Heart Attacks Are Affecting Younger People

Top cardiologist Dr. Kapadia, of the Cleveland Clinic, is recommending that people take stronger preventative measures to avoid heart attacks. “Don’t wait until you have a diagnosed heart problem to start taking care of yourself and paying attention to your lifestyle and dietary choices. You should be working hard to avoid developing heart disease in the first place,” he says.

This caution arrives in the wake of new findings from a study led by Kapadia, revealing that serious heart events are now affecting younger and more obese people. Researchers set out to examine risk factors for heart disease in patients treated for STEMI – ST-elevation myocardial infarction – the most deadly form of heart attack.

Among the 3,900 STEMI patients selected for the study, which took place between 1995 and 2014, the average age fell from 64 to 60. Many suffered other heart-related ailments. In that same period, obesity in those patients rose from 31% to 40%, high blood pressure from 55% to 77%, chronic obstructive pulmonary disease from 5% to 12% and diabetes from 24% to 31%.

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Moreover, patients who suffered from three or more of these additional major risk factors increased from 65% to 85%.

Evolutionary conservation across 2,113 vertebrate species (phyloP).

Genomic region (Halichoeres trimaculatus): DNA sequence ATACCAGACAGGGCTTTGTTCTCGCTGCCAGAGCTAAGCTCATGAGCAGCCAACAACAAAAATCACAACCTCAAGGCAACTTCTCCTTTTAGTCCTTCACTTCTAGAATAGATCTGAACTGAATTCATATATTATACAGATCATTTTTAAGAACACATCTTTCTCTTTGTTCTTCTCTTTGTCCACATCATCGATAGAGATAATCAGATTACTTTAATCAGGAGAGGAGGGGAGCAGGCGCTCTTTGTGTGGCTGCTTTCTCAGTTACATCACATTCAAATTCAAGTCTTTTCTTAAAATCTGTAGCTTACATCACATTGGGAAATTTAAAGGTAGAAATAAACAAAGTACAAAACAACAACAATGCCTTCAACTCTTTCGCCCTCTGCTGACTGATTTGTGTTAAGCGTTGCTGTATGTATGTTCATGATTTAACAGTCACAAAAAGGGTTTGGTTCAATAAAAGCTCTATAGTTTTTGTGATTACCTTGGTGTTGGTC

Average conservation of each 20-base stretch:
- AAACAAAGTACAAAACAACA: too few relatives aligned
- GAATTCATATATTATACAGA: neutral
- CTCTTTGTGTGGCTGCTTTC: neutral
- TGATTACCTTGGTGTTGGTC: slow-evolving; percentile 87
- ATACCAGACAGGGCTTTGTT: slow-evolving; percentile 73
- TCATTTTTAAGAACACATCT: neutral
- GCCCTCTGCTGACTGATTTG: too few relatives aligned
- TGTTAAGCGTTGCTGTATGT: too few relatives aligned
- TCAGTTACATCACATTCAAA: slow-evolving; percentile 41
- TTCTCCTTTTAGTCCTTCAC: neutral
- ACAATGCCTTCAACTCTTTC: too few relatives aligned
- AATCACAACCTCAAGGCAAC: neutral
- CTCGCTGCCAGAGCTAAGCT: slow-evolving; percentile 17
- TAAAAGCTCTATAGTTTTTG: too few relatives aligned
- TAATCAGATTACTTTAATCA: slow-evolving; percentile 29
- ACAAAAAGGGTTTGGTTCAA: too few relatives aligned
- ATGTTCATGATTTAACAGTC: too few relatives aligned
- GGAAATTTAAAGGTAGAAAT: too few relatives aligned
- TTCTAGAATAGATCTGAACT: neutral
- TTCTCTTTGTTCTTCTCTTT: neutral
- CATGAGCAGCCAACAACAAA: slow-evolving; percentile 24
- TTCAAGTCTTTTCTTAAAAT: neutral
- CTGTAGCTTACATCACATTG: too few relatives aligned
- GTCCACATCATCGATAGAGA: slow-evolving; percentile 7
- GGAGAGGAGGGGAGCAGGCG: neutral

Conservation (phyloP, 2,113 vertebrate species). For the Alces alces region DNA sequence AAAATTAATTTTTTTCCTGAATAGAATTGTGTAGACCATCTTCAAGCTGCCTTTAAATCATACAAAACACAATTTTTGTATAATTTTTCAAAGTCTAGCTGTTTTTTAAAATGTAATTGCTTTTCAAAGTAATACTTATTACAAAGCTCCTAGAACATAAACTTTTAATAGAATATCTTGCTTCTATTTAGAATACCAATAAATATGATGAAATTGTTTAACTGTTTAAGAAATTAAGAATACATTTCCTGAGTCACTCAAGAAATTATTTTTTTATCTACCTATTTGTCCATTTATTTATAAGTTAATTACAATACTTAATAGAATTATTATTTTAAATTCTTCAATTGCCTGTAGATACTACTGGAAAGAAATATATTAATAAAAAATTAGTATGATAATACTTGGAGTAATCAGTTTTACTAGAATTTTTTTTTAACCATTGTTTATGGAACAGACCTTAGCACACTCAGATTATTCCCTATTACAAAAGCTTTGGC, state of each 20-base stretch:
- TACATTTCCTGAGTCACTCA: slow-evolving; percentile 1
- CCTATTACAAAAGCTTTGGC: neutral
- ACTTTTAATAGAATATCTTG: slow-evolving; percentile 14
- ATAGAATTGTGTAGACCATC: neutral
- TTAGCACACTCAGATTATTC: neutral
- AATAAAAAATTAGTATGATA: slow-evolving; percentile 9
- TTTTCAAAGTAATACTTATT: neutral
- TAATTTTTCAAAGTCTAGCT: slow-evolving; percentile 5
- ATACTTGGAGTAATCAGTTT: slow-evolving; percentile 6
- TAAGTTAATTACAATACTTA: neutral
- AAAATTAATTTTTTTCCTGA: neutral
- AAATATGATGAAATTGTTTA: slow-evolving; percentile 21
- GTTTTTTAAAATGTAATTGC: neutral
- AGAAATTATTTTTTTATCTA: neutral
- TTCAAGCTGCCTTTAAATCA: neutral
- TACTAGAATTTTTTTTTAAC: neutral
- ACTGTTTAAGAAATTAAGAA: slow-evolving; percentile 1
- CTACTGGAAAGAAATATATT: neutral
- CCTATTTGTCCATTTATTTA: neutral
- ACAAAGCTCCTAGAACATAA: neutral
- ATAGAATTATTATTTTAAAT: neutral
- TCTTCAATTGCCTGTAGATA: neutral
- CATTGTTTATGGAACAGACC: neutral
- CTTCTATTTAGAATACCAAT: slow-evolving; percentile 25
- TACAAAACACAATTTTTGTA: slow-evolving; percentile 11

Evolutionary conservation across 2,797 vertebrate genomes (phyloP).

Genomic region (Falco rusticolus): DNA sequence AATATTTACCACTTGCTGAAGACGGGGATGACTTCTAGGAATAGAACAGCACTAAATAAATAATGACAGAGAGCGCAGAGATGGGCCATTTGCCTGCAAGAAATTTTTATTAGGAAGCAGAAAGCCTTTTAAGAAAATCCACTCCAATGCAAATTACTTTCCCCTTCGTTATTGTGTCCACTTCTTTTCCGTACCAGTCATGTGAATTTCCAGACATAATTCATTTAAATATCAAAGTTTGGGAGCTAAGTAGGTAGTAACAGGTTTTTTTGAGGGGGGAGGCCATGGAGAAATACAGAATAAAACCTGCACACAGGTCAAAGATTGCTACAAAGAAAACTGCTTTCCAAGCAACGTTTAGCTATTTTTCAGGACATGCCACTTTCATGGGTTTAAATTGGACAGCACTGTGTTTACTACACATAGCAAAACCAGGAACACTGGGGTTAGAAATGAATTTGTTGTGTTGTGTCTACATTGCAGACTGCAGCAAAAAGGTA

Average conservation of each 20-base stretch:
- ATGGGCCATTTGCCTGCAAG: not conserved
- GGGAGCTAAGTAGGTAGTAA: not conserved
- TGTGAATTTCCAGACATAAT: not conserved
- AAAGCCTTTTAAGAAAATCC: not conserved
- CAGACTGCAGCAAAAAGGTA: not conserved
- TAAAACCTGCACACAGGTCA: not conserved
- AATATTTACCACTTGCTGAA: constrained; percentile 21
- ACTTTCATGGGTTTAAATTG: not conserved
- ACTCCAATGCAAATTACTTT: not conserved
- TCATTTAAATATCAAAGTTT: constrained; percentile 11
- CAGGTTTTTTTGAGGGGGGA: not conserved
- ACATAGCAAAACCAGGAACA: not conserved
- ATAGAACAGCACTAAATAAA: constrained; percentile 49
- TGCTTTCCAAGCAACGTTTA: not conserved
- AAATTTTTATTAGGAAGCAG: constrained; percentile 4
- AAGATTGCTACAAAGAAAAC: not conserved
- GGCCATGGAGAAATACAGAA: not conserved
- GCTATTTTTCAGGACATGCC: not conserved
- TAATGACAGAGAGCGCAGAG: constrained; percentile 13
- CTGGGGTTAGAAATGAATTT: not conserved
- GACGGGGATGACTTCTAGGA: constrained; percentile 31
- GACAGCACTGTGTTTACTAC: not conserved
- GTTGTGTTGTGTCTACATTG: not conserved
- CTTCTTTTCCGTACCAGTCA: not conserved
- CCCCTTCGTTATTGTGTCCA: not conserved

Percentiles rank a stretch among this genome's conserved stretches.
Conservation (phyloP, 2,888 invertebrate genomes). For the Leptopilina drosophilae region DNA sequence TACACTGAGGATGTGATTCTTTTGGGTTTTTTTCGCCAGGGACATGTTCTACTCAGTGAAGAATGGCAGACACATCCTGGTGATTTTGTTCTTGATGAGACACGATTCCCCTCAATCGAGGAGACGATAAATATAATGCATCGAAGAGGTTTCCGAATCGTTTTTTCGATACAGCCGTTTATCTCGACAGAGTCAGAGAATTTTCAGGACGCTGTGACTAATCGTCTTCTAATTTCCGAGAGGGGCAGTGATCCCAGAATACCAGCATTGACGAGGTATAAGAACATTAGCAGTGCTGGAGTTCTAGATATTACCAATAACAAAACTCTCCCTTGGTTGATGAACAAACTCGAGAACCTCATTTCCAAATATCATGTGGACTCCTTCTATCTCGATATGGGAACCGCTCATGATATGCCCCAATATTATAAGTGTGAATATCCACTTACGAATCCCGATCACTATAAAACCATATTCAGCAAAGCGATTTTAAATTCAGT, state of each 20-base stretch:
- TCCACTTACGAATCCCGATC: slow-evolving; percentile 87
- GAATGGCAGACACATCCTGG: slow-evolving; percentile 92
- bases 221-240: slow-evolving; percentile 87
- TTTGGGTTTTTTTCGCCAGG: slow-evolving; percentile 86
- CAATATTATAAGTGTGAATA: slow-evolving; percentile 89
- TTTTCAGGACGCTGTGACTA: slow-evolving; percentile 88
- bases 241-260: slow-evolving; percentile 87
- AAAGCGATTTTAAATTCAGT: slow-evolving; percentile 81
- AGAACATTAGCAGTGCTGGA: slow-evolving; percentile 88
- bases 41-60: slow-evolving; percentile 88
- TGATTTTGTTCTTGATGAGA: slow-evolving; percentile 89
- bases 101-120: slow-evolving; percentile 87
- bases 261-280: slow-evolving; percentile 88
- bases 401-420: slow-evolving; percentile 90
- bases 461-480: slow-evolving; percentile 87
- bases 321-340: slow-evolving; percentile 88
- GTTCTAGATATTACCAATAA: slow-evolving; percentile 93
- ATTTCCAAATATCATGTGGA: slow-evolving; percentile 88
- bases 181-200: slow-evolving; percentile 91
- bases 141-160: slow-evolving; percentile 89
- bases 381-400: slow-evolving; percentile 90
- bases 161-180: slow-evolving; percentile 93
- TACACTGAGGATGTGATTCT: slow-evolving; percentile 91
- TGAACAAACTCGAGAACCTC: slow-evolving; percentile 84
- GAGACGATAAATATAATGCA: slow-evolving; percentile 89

While there are certain health factors that a person cannot change – age, family history – there are still plenty of ways that these major risks can be reduced. Patients need to take a more proactive role in their heart health earlier on in life. “On the whole, the medical community has done an outstanding job of improving treatments for heart disease,” says Kapadia, “but this study shows that we have to do better on the prevention side. When people come for routine checkups, it is critical to stress the importance of reducing risk factors through weight reduction, eating a healthy diet and being physically active.”

Heart attacks kill around 735,000 Americans every year. According to the CDC, that’s one person every 43 seconds.

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